August 29, 2008 § Leave a comment
I’m going to an “Iron Chef”-type party this weekend, and the secret ingredient is peaches. I’ve been scouring the internet and my cookbooks looking for something budget-friendly and unique. I’ll let you know what I come up with.
Here are a few I’ve found so far:
UPDATE: I ending up making the Chipotle Peach Salsa. I served it with baked plantain chips. Very yummy!
July 20, 2008 § Leave a comment
Friday marked the beginning of blueberry picking season over at Dexter Blueberry Farm. We picked about 3 pounds of blueberries at a nice price of $1.55 a pound. So, while blueberries are great to eat on their own, I also decided that I needed to bake something with our bounty. I had some leftover buttermilk, so I adapted this scone recipe which utilized it. Normally I make cream scones which don’t use any butter, or I make scones which only use butter and no cream. These buttermilk scones were a bit lighter- more cake-like- than the ‘butter-only’ scones, and had a similar texture to the ‘cream scones.’ The addition of the blueberries was wonderful. They burst open as you eat the scones.
Click more to read the recipe.
April 2, 2008 § Leave a comment
Michele Oka Doner
5:10 pm, Thursday, April 3rd, 2008
Michigan Theater, 603 E. Liberty
Reaching back to nature primordial and existing through existential transformation is the work of Michele Oka Doner. In her career of over four decades Oka Doner has taken nature at its most basic level – a stick, a twig, a palm leaf and the spiraling of galaxies – and made it the subject of her art. In her talk Oka Doner will present a selection of her public art projects, sculpture, jewelry, furniture and design objects. Oka Doner’s work is in the collections of the Metropolitan Museum of Art and Cooper-Hewitt National Design Museum in New York. Supported by the UM Museum of Art.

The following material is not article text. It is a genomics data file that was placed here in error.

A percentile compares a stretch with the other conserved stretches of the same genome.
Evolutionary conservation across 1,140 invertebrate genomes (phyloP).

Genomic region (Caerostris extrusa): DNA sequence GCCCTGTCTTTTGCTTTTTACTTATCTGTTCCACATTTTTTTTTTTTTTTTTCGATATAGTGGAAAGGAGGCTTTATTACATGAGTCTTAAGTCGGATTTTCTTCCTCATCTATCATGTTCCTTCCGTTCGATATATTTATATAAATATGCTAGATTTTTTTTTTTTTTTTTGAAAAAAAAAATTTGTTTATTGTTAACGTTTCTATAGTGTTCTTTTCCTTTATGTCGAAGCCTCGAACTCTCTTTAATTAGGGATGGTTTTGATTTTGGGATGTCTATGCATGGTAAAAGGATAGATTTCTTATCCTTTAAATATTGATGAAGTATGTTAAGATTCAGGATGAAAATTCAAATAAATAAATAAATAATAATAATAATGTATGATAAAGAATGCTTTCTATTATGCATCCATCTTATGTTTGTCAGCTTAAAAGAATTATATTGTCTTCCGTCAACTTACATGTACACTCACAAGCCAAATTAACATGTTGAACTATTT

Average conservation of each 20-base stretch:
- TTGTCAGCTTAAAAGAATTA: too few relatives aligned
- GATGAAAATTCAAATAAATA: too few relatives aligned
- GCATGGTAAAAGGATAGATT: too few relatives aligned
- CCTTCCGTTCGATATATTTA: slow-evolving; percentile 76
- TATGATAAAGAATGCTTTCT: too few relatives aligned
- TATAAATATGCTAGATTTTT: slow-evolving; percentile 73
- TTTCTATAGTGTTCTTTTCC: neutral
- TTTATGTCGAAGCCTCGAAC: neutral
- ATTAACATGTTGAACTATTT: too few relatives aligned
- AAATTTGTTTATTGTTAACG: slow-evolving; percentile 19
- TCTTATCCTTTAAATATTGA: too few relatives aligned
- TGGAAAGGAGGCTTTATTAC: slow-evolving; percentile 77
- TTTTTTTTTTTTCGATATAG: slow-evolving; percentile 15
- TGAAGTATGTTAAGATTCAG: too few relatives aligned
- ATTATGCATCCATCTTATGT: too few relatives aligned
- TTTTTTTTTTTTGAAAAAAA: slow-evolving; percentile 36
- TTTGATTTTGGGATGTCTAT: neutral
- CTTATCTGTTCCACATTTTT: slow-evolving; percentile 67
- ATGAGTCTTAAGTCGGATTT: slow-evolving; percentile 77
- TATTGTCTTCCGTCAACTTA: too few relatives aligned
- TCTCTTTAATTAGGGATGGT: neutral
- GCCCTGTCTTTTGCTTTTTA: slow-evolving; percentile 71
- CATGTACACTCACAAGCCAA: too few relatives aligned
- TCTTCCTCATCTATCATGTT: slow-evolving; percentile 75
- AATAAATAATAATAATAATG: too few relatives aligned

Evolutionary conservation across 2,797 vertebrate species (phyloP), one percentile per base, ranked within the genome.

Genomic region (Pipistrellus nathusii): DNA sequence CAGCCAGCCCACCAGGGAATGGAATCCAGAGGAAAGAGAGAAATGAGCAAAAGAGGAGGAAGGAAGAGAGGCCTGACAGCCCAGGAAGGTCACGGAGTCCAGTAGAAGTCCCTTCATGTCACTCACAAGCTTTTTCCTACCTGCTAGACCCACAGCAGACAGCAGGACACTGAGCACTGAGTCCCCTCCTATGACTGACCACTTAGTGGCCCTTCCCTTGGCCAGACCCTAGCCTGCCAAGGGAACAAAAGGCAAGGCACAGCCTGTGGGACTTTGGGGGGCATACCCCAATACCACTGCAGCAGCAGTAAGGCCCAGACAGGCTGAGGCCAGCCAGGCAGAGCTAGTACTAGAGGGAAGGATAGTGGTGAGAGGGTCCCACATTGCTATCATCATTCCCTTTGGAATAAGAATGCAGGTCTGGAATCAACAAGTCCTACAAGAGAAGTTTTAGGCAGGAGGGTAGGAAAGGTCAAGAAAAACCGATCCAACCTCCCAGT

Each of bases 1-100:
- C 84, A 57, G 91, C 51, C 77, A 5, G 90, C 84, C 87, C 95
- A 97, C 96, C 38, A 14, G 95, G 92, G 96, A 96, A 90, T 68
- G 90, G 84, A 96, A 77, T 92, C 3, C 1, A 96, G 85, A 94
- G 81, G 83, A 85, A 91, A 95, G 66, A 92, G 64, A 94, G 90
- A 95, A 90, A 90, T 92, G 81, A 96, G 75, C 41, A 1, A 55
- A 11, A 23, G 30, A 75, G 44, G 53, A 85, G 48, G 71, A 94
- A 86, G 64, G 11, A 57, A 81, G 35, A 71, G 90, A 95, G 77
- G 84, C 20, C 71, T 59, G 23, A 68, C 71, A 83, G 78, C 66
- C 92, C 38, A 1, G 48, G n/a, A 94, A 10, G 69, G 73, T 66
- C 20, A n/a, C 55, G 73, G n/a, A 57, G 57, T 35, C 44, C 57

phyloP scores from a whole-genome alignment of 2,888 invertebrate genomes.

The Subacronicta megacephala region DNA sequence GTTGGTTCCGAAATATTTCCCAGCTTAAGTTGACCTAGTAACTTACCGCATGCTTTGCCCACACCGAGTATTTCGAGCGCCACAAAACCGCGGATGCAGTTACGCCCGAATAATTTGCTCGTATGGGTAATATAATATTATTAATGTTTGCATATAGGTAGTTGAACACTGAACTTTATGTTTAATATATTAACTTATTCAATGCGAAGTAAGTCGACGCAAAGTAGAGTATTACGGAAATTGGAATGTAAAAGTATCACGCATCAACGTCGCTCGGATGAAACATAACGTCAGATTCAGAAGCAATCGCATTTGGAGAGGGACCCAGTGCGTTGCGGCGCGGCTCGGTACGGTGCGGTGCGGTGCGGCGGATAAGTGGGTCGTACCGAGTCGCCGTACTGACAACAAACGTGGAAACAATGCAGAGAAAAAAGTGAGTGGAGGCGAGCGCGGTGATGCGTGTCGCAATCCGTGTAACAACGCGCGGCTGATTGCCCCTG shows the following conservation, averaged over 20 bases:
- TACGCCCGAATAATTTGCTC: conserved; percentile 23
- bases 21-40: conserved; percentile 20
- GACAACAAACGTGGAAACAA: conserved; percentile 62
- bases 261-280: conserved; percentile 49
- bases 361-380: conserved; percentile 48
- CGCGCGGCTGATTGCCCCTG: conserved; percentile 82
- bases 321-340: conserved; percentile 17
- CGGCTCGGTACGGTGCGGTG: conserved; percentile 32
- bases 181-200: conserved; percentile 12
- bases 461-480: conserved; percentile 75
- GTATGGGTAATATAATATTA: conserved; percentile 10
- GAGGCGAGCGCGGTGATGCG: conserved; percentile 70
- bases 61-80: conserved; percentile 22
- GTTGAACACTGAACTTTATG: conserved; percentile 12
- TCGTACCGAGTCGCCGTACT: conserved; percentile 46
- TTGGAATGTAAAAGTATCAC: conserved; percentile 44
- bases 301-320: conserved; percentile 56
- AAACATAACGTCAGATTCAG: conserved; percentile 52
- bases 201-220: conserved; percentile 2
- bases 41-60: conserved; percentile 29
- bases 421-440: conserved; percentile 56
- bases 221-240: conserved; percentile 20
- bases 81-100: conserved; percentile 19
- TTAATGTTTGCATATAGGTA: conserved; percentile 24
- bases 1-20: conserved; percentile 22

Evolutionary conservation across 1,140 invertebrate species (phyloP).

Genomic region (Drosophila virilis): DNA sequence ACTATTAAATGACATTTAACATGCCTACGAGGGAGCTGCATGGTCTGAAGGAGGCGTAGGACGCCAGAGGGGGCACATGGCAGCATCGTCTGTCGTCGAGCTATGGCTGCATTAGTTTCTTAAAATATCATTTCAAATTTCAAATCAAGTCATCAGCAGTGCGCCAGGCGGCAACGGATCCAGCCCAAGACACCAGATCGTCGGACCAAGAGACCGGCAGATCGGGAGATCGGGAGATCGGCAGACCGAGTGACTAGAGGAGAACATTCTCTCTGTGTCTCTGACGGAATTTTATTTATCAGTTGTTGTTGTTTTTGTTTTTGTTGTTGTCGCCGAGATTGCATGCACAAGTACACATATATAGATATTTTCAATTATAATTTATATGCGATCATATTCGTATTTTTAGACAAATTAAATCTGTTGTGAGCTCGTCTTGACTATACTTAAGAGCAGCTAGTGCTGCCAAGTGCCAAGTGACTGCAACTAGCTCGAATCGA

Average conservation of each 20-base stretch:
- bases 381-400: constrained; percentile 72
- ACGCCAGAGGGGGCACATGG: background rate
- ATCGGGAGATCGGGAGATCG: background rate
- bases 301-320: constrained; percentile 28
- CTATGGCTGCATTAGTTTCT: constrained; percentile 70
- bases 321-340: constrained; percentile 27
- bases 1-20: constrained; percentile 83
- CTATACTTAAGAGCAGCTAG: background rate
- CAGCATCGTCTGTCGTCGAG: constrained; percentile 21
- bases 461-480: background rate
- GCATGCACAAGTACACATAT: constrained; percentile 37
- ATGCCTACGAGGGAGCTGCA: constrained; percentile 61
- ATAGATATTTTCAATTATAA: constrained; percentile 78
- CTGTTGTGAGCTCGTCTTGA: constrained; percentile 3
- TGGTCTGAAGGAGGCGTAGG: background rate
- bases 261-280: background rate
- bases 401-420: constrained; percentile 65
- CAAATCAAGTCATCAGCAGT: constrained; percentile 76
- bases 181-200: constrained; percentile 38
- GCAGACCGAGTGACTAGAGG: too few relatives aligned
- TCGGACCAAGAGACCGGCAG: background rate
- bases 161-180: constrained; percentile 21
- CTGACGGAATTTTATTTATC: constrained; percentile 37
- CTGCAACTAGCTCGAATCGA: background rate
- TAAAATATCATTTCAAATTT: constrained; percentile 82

| Michele Oka Doner’s lecture is a part of the Penny W. Stamps Distinguished Visitors Series. With the generous support of Art & Design alumna Penny W. Stamps, the Distinguished Visitors Series brings to the School a broad spectrum of emerging and established artists/designers to engage with students, faculty, staff and the larger University and Ann Arbor communities. Depending on the length of their stays and their particular areas of expertise, visitors present public lectures, work with students, participate in panel discussions, generate site-specific works, and give public performances. For more information, call (734) 764-3464 or visit:
*if you can’t make it, they do a great job of archiving the lectures through video and audio documentation. visit their website, or subscribe on itunes*
January 14, 2008 § Leave a comment
Jobs and Housing: Trust, Distrust, and Social Class in the Black Community
Monday, January 21, 2008. 3 – 5 pm.
Gerald R. Ford School of Public Policy
Annenberg Auditorium, 1120 Weill Hall
Hosted as part of the University of Michigan’s 2008 Reverend Doctor Martin Luther King, Jr. Symposium.
Mary Pattillo is a Professor of Sociology and African American Studies at Northwestern University. Her most recent book, Black on the Block: The Politics of Race and Class in the City (University of Chicago Press) examines the simultaneous processes of low-income housing construction and gentrification in a black Chicago neighborhood. Pattillo is a founding board member and active participant in Urban Prep Charter Academy, the first all-boys public charter high school in Chicago.